carefully drilling a tiny hole CENTERED at the end of the crack.  MUST end up
        completely smooth and round (use the pointy dowel and sanding compound).
        This is tricky.  I prefer to treat the crack, using a cement (acetone works
        perfectly on Lucite/acrylic, but for CAST acrylic you need a special cement)
        into the crack.  If the crack goes to the edge of the item, you may be able to
        place a modest amount of twisting torque on the two parts, and thereby open
        up the area to better insert the liquid 'glue/solvent'.  Treat the place the crack
        starts & ends very carefully.  In some instances pin point flame heat, carefully
        done, may melt the plastic back together, but this is done very carefully indeed. 
        The use of pin point heat is USUALLY used mostly to smooth a faintly rough
        surface; ....although I usually use abrasive papers, such as after cutting a
        windscreen down.   I sometimes use a broader flame heat on the windshield
        where I have cut it down.  Those withOUT the experience of using flame for
        this are advised by me to INSTEAD, just use some sandpaper wrapped around
        a piece of wood (usually a 2" or 3" wide piece is what I use for windshield cuts).

            Practice on the old throwaway piece!!
        What to do about a crack, to the edge, after using the solvent/glue on the crack?  You
        may, or not, use a tiny smooth hole at the inner area where the crack started....that, in
        itself, is a bit tricky, and needs to be small, centered, and very smooth where the drill
        was used. BUT, what about the edge where the crack meets?   While unsightly, the best
        fix is to cut up a tiny bit of the old throw-away windscreen, or, a bit of compatible plastic.
        make two rather small pieces, perhaps 3/16" wide, maybe a 3/4" or tad longer (?). Glue-
        solvent the pieces to the windscreen, one on front side, one opposite on the backside.
        Use a simple clamp.  When totally dry and well-glued (I let it dry a day or three!), you can
        use a sanding block, etc., to shape the blocks to the shape of the windshield edge.  If
        worried about the strength, add a drop or so of the solvent glue, at the junctions, and
        again wait for a day or three before riding.  I check, by twisting a bit, the windshield repair.

5. For the oil in your spout oiler; ETC.
    .... for use at cable pivots, levers (but not bars clutch lever pivot, it has a replaceable do-not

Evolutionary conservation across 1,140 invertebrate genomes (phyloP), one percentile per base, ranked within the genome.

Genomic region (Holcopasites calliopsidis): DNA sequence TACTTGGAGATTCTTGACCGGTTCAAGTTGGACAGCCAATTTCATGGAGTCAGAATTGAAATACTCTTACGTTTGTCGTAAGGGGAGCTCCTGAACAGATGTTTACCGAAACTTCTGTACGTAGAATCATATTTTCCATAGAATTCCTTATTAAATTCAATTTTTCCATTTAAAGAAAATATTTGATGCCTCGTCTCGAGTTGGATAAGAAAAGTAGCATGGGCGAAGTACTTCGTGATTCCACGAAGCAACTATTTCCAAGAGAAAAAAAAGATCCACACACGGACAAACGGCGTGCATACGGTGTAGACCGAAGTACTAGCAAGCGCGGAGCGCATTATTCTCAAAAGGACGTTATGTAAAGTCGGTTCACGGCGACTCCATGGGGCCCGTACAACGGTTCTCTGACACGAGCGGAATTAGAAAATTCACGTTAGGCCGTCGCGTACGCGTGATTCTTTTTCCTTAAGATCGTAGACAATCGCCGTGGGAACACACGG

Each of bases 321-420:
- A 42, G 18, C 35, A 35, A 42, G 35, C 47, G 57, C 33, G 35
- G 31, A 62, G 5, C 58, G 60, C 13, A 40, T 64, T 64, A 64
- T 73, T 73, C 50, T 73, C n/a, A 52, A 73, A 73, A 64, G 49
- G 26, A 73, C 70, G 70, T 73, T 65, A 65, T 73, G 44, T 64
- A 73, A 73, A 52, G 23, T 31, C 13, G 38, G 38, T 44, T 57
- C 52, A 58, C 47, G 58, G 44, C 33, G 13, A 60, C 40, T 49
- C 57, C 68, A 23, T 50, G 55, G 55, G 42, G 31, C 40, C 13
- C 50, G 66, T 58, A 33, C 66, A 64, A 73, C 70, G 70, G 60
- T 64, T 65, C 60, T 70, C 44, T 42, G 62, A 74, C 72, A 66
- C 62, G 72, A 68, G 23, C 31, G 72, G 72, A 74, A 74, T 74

-oil nylon bushing), center stand pivots, ETC.  Do NOT oil control cable innards; only the
          very earliest /5 bikes with original cables had no linings.  YES to lubricating the END
          fitments, & often.

You probably should use either a molybdenum-containing oil, often just called 'moly' & pronounced
'mah-lee'; or, a plain 20 or 30 weight NON-detergent motor oil...sometimes hard to find, but try
your auto-parts store. Use motor oil if you have to.   I prefer to have both a moly & a plain oil on
hand, in separate oilers. The reason for the non-detergent formulation (I am being nerdy here) is
to keep the dirt & wear products forced out, & not suspended. That is not at all widely known.   It
is NOT critical, however.  Use such oil (NO moly) for zero to moderate speed bushings,
like those your starter motor uses, other bushings, etc.  Some may prefer not to use moly at the
levers, where they make nasty black stains on gloves if used excessively.     I DO USE moly
at the levers, wiping away the excess.  Moly grease is THE BEST for the CONTROL CABLES
BARREL bars levers, at carburetor cable barrels, at clutch cable barrels. 

Common '3-in-One oil' is far too light for almost anything on your Airhead.  I do not even like
3-In-One on wee shafts & bearings in the instruments, as it gums eventually.   WD40 has
NO place on your airhead for true lubrication purposes....although it is good for
removing some types of labels & hardened bug remains.  I suggest you do not use
WD40 for lubrication of parts.   For plastics, where a lubricant is SOMETIMES required,
often silicon oil or grease is OK.  Note that WD40 is a very POOR penetrating oil.  I
have information on
penetrating oils later in this article....Penetrating oils are often
used to try to free up frozen parts, rusted parts, ETC.

6.  GREASE....Read this ENTIRE section 6., as this section has been totally revised!